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[] Office of Strategic Influence,

... und noch 'n Pentagon-Office zur informationellen Beeinflussung:
Office of Strategic Influence (OSI)

New York Times

February 19, 2002

Pentagon Readies Efforts to Sway Sentiment Abroad


WASHINGTON, Feb. 18 ? The Pentagon is developing plans to provide news
items, possibly even false ones, to foreign media organizations as part
of a new effort to influence public sentiment and policy makers in both
friendly and unfriendly countries, military officials said.

The plans, which have not received final approval from the Bush
administration, have stirred opposition among some Pentagon officials
who say they might undermine the credibility of information that is
openly distributed by the Defense Department's public affairs officers.

The military has long engaged in information warfare against hostile
nations ? for instance, by dropping leaflets and broadcasting messages
into Afghanistan when it was still under Taliban rule.

But it recently created the Office of Strategic Influence, which is
proposing to broaden that mission into allied nations in the Middle
East, Asia and even Western Europe. The office would assume a role
traditionally led by civilian agencies, mainly the State Department.

The small but well-financed Pentagon office, which was established
shortly after the Sept. 11 terrorist attacks, was a response to concerns
in the administration that the United States was losing public support
overseas for its war on terrorism, particularly in Islamic countries.

As part of the effort to counter the pronouncements of the Taliban,
Osama bin Laden and their supporters, the State Department has already
hired a former advertising executive to run its public diplomacy office,
and the White House has created a public information "war room" to
coordinate the administration's daily message domestically and abroad.

Secretary of Defense Donald H. Rumsfeld, while broadly supportive of the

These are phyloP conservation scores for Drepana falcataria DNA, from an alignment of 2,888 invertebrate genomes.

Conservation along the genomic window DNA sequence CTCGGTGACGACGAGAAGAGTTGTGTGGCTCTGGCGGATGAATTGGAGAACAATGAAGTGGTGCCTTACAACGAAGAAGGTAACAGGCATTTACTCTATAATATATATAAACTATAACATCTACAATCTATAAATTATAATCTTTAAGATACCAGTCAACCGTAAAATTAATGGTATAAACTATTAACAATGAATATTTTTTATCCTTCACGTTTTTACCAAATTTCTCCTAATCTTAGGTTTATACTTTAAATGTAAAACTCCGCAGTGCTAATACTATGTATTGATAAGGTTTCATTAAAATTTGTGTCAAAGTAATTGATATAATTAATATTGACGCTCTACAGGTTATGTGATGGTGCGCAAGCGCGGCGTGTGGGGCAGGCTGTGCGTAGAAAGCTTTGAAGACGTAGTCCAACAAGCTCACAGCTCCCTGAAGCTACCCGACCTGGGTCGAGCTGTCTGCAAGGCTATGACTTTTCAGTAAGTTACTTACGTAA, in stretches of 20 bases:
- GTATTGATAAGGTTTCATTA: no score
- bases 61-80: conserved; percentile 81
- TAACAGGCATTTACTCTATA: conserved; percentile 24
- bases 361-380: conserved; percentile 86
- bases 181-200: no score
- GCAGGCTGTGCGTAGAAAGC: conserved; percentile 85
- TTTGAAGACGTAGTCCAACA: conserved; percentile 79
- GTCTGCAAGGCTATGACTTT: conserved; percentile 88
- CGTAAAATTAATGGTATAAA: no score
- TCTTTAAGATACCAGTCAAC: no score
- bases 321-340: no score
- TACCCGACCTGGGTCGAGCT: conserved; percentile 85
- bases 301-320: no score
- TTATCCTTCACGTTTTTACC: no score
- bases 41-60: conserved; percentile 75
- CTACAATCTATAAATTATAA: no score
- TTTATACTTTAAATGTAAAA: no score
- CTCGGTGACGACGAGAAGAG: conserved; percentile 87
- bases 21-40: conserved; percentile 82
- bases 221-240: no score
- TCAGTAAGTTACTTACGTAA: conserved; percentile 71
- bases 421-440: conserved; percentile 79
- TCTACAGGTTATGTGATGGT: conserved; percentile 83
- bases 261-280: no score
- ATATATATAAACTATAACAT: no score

new office, has not approved its specific proposals and has asked the
Pentagon's top lawyer, William J. Haynes, to review them, senior
Pentagon officials said.

Little information is available about the Office of Strategic Influence,
and even many senior Pentagon officials and Congressional military aides
say they know almost nothing about its purpose and plans. Its
multimillion dollar budget, drawn from a $10 billion emergency
supplement to the Pentagon budget authorized by Congress in October, has
not been disclosed.

Headed by Brig. Gen. Simon P. Worden of the Air Force, the new office
has begun circulating classified proposals calling for aggressive
campaigns that use not only the foreign media and the Internet, but also
covert operations.

The new office "rolls up all the instruments within D.O.D. to influence
foreign audiences," its assistant for operations, Thomas A. Timmes, a
former Army colonel and psychological operations officer, said at a
recent conference, referring to the Department of Defense. "D.O.D. has
not traditionally done these things."

One of the office's proposals calls for planting news items with foreign
media organizations through outside concerns that might not have obvious
ties to the Pentagon, officials familiar with the proposal said.

General Worden envisions a broad mission ranging from "black" campaigns
that use disinformation and other covert activities to "white" public
affairs that rely on truthful news releases, Pentagon officials said.

"It goes from the blackest of black programs to the whitest of white," a
senior Pentagon official said.

Another proposal involves sending journalists, civic leaders and foreign
leaders e-mail messages that promote American views or attack unfriendly
governments, officials said.

Asked if such e-mail would be identified as coming from the American
military, a senior Pentagon official said that "the return address will
probably be a dot-com, not a dot- mil," a reference to the military's
Internet designation.

To help the new office, the Pentagon has hired the Rendon Group, a
Washington-based international consulting firm run by John W. Rendon
Jr., a former campaign aide to President Jimmy Carter. The firm, which
is being paid about $100,000 a month, has done extensive work for the
Central Intelligence Agency, the Kuwaiti royal family and the Iraqi
National Congress, the opposition group seeking to oust President Saddam

Officials at the Rendon Group say terms of their contract forbid them to
talk about their Pentagon work. But the firm is well known for running
propaganda campaigns in Arab countries, including one denouncing
atrocities by Iraq during its 1990 invasion of Kuwait.

The firm has been hired as the Bush administration appears to have
united around the goal of ousting Mr. Hussein. "Saddam Hussein has
charm offensive going on, and we haven't done anything to counteract